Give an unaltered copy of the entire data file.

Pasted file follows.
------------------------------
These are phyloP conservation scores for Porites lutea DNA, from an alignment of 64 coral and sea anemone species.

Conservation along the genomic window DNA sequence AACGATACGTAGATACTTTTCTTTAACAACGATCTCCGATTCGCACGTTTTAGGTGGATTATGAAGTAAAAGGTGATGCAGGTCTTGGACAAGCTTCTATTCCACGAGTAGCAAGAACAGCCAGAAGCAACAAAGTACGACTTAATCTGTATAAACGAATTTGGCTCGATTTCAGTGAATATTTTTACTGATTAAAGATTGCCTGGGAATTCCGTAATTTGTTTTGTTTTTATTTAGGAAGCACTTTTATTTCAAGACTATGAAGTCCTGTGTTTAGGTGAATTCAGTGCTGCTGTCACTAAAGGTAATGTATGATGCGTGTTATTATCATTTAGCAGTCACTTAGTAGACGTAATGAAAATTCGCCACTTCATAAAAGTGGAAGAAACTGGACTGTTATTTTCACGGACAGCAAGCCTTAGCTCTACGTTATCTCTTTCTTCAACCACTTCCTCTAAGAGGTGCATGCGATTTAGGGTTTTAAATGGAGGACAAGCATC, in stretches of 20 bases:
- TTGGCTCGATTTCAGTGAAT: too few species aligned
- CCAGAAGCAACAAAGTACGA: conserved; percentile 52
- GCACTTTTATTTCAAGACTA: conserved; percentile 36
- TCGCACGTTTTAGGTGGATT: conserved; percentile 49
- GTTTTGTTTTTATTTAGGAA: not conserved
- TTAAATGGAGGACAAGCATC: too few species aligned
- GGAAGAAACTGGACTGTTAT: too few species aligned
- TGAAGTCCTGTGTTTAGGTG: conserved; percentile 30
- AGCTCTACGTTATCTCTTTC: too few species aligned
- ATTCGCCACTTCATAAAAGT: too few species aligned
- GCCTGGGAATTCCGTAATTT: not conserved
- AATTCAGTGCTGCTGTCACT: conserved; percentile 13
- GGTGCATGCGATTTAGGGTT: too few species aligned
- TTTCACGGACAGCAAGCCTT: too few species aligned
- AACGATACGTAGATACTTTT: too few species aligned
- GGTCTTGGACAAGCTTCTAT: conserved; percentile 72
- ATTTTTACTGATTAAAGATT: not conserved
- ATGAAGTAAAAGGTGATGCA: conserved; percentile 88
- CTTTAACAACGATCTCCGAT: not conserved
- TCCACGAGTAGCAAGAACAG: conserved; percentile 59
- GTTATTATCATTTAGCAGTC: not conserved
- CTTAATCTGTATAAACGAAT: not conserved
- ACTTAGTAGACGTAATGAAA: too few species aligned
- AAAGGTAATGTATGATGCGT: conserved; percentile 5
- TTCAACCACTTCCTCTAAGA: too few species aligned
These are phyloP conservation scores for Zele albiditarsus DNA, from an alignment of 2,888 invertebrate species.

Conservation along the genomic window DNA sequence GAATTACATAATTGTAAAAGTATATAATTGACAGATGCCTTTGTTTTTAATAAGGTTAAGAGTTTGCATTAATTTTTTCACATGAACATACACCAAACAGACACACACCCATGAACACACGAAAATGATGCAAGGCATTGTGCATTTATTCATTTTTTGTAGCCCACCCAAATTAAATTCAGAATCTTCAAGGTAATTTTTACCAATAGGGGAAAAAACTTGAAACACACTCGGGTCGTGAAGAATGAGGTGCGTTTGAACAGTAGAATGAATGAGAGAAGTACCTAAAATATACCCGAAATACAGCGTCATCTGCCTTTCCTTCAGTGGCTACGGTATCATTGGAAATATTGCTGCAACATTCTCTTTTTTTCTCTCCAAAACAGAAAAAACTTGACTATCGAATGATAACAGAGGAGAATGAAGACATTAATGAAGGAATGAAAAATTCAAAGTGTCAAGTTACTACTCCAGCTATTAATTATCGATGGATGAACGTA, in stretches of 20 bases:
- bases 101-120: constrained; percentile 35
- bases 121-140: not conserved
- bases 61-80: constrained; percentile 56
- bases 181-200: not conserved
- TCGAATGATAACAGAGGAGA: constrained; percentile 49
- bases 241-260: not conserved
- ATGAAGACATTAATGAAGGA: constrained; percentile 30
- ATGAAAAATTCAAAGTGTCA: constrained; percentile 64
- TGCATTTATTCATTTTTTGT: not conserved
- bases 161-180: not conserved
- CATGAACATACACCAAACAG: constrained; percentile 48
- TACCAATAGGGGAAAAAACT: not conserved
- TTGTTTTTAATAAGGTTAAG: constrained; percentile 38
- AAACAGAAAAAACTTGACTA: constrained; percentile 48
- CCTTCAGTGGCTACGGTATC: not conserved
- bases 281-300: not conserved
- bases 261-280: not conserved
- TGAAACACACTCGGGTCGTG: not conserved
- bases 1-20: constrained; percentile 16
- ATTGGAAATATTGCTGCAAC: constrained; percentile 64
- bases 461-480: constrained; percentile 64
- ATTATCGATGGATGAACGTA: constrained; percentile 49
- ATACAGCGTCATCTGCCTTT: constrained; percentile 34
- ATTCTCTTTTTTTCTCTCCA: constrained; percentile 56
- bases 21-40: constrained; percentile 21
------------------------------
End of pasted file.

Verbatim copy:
These are phyloP conservation scores for Porites lutea DNA, from an alignment of 64 coral and sea anemone species.

Conservation along the genomic window DNA sequence AACGATACGTAGATACTTTTCTTTAACAACGATCTCCGATTCGCACGTTTTAGGTGGATTATGAAGTAAAAGGTGATGCAGGTCTTGGACAAGCTTCTATTCCACGAGTAGCAAGAACAGCCAGAAGCAACAAAGTACGACTTAATCTGTATAAACGAATTTGGCTCGATTTCAGTGAATATTTTTACTGATTAAAGATTGCCTGGGAATTCCGTAATTTGTTTTGTTTTTATTTAGGAAGCACTTTTATTTCAAGACTATGAAGTCCTGTGTTTAGGTGAATTCAGTGCTGCTGTCACTAAAGGTAATGTATGATGCGTGTTATTATCATTTAGCAGTCACTTAGTAGACGTAATGAAAATTCGCCACTTCATAAAAGTGGAAGAAACTGGACTGTTATTTTCACGGACAGCAAGCCTTAGCTCTACGTTATCTCTTTCTTCAACCACTTCCTCTAAGAGGTGCATGCGATTTAGGGTTTTAAATGGAGGACAAGCATC, in stretches of 20 bases:
- TTGGCTCGATTTCAGTGAAT: too few species aligned
- CCAGAAGCAACAAAGTACGA: conserved; percentile 52
- GCACTTTTATTTCAAGACTA: conserved; percentile 36
- TCGCACGTTTTAGGTGGATT: conserved; percentile 49
- GTTTTGTTTTTATTTAGGAA: not conserved
- TTAAATGGAGGACAAGCATC: too few species aligned
- GGAAGAAACTGGACTGTTAT: too few species aligned
- TGAAGTCCTGTGTTTAGGTG: conserved; percentile 30
- AGCTCTACGTTATCTCTTTC: too few species aligned
- ATTCGCCACTTCATAAAAGT: too few species aligned
- GCCTGGGAATTCCGTAATTT: not conserved
- AATTCAGTGCTGCTGTCACT: conserved; percentile 13
- GGTGCATGCGATTTAGGGTT: too few species aligned
- TTTCACGGACAGCAAGCCTT: too few species aligned
- AACGATACGTAGATACTTTT: too few species aligned
- GGTCTTGGACAAGCTTCTAT: conserved; percentile 72
- ATTTTTACTGATTAAAGATT: not conserved
- ATGAAGTAAAAGGTGATGCA: conserved; percentile 88
- CTTTAACAACGATCTCCGAT: not conserved
- TCCACGAGTAGCAAGAACAG: conserved; percentile 59
- GTTATTATCATTTAGCAGTC: not conserved
- CTTAATCTGTATAAACGAAT: not conserved
- ACTTAGTAGACGTAATGAAA: too few species aligned
- AAAGGTAATGTATGATGCGT: conserved; percentile 5
- TTCAACCACTTCCTCTAAGA: too few species aligned
These are phyloP conservation scores for Zele albiditarsus DNA, from an alignment of 2,888 invertebrate species.

Conservation along the genomic window DNA sequence GAATTACATAATTGTAAAAGTATATAATTGACAGATGCCTTTGTTTTTAATAAGGTTAAGAGTTTGCATTAATTTTTTCACATGAACATACACCAAACAGACACACACCCATGAACACACGAAAATGATGCAAGGCATTGTGCATTTATTCATTTTTTGTAGCCCACCCAAATTAAATTCAGAATCTTCAAGGTAATTTTTACCAATAGGGGAAAAAACTTGAAACACACTCGGGTCGTGAAGAATGAGGTGCGTTTGAACAGTAGAATGAATGAGAGAAGTACCTAAAATATACCCGAAATACAGCGTCATCTGCCTTTCCTTCAGTGGCTACGGTATCATTGGAAATATTGCTGCAACATTCTCTTTTTTTCTCTCCAAAACAGAAAAAACTTGACTATCGAATGATAACAGAGGAGAATGAAGACATTAATGAAGGAATGAAAAATTCAAAGTGTCAAGTTACTACTCCAGCTATTAATTATCGATGGATGAACGTA, in stretches of 20 bases:
- bases 101-120: constrained; percentile 35
- bases 121-140: not conserved
- bases 61-80: constrained; percentile 56
- bases 181-200: not conserved
- TCGAATGATAACAGAGGAGA: constrained; percentile 49
- bases 241-260: not conserved
- ATGAAGACATTAATGAAGGA: constrained; percentile 30
- ATGAAAAATTCAAAGTGTCA: constrained; percentile 64
- TGCATTTATTCATTTTTTGT: not conserved
- bases 161-180: not conserved
- CATGAACATACACCAAACAG: constrained; percentile 48
- TACCAATAGGGGAAAAAACT: not conserved
- TTGTTTTTAATAAGGTTAAG: constrained; percentile 38
- AAACAGAAAAAACTTGACTA: constrained; percentile 48
- CCTTCAGTGGCTACGGTATC: not conserved
- bases 281-300: not conserved
- bases 261-280: not conserved
- TGAAACACACTCGGGTCGTG: not conserved
- bases 1-20: constrained; percentile 16
- ATTGGAAATATTGCTGCAAC: constrained; percentile 64
- bases 461-480: constrained; percentile 64
- ATTATCGATGGATGAACGTA: constrained; percentile 49
- ATACAGCGTCATCTGCCTTT: constrained; percentile 34
- ATTCTCTTTTTTTCTCTCCA: constrained; percentile 56
- bases 21-40: constrained; percentile 21